When making a new account, you may find yourself wondering if you've created a secure enough password. There's a few rules of thumb to keep in mind when constructing a secure but easy to remember password and they include:
1 - Always include at least three types of symbols, the most proficient and easy to remember combination being numbers, capital, and than lower case letters. Although lower and capital are both letters, they are different sets of symbols, and therefore greatly increase the amount of brute force necessary to crack a password.
2 - Make small rules and guidelines for making passwords so that you can change them on the fly, as well as keeping multiple passwords in relative environments. For instance, use one letter and a meaningful word that's capitalized, now try thinking of a few different combinations of this, and you quickly have at least three secure passwords that are easy to remember. example: 1Poodle, Poodle1, 1Poodle1
3 - Don't get overly complex with your passwords! At first it may seam to be a good idea to make your bank account password 14 characters long with 4 numbers and 2 capitals, but in the end you never want to pick something you could have a hard time remembering; it will get you stuck in a bind.
There you go, its just that simple, and always remember to keep your security tight, because even a secure password doesn't assure safety.
Friday, September 16, 2011
Sunday, September 11, 2011
Today I'm gonna cover a simple yet striking way to customize windows to your fit your own personality.
Here we have examples of the default Welcome screen for windows 7 and XP, pretty bland and ordinary. For a lot of Windows users, this screen is something that you see on a regular basis, and I know from personal experience that the default gets old really fast. As someone who takes great pride in their PC, and utilizes the lock function quite frequently, a customWelcome screen not only looks impressive to an uncommon user trying to gain access, it also creates a more welcoming and unique experience when you logon. Theres nothing like coming home from a hard days work to turn on your flatscreen and see a warm familiar Welcome Screen waiting for you to type in your password.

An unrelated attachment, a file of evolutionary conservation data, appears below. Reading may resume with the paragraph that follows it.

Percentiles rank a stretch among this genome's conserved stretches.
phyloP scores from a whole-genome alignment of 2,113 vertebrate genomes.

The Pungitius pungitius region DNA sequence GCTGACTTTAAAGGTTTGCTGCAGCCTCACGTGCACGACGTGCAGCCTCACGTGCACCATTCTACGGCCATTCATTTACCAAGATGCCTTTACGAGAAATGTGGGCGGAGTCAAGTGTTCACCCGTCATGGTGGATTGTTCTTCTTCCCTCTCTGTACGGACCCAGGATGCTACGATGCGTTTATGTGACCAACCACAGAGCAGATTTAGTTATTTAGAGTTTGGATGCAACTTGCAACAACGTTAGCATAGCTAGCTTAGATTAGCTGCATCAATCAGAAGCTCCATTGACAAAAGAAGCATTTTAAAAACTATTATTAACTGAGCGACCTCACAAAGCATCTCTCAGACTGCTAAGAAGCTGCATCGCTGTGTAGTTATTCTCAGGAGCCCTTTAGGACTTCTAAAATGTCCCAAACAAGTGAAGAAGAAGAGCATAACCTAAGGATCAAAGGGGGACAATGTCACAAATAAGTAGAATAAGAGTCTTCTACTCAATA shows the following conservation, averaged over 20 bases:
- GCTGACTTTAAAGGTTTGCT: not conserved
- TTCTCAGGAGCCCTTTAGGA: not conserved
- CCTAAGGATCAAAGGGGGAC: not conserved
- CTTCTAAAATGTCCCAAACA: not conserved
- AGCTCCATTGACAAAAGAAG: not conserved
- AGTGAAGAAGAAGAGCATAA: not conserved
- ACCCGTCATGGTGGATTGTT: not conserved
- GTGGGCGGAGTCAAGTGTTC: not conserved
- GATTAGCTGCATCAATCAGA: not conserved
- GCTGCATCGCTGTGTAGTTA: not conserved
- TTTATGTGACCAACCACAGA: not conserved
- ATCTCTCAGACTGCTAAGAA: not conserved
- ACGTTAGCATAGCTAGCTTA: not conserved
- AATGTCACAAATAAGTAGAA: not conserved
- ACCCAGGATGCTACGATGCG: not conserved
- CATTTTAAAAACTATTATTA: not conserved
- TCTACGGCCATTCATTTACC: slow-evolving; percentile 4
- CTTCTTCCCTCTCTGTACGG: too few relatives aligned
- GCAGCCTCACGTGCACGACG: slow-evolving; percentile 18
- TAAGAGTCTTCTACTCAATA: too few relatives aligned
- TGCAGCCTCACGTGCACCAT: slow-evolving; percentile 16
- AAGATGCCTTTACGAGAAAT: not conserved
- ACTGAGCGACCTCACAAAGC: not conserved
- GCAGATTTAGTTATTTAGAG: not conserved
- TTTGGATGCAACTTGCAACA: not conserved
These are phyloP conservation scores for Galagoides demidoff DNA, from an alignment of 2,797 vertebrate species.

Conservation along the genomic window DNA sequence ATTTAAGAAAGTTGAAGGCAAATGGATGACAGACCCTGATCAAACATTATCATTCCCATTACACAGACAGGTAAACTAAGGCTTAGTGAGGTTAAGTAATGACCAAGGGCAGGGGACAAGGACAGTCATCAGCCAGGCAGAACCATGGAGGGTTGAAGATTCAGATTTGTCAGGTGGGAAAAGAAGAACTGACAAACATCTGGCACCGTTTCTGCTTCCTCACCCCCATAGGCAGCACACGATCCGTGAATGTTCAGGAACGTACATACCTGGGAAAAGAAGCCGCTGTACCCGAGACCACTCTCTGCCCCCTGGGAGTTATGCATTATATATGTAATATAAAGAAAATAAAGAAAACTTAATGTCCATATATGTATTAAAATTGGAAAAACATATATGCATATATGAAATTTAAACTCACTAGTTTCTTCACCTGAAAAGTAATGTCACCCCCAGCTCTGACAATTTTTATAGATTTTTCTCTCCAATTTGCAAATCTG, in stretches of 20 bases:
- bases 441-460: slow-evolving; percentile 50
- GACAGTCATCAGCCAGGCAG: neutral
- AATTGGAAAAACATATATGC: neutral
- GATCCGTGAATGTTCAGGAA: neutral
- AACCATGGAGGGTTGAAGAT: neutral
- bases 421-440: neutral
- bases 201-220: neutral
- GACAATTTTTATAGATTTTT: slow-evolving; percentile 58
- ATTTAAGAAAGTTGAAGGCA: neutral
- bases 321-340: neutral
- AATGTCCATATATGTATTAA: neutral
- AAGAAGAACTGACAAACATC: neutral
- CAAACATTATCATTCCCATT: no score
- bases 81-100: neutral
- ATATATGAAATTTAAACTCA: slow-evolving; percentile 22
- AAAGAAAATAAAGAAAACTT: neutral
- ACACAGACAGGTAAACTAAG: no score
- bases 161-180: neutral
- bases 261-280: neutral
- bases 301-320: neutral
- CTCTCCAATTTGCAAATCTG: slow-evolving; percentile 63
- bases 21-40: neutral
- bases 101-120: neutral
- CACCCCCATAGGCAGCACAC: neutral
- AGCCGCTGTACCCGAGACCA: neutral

Over the years I have tested out a few different programs for customizing the Welcome screen, but by far the best one comes from our old friends at Stardock. You may or may not be familiar with Stardock, but as you will quickly discover Stardock is a software company that specializes in making windows easier to customize to meet your needs and style. Personally I find most of their software (such as WindowBlinds) to be over priced and usually overly taxing on the computers hardware, however a lot of people with high end computers have no problem shelling out some money to make their user interface nice and shiny, but well go over their full range of products in another article. Today we are focusing on one of their Freewares which I have been using for years called LogonStudio. Both the XP and 7 versions are freely available for download Here.
Here we have some examples of LogonStudio running on both XP and 7. They both run locally, which means that once they are extracted, no install should be necessary (however using the Vista/7 version, be sure to right click the .exe and run it as an administrator.) Both are fairly easy to use, although the XP version has many more options for customization, and therefore can take a minute to figure out how to get it right where you want it. Still, most people don't realize that customizing the Welcome screen background is no harder than finding a picture you like with the proper resolution, and hitting apply; hopefully Microsoft will wise up and build this feature right into Windows 8.
LogonStudio. I hope you found this post informative; it really surprises me how many people have no clue how easy it is to personalize your Welcome Screen, and I really hope that this post helps people become more comfortable with their PC. After all the P does stand for Personal, so make it yours. Thanks again for reading, and next time, I have a rough idea of my next post, but it won't be ready for a day or two. Don't forget to subscribe if you like my posts.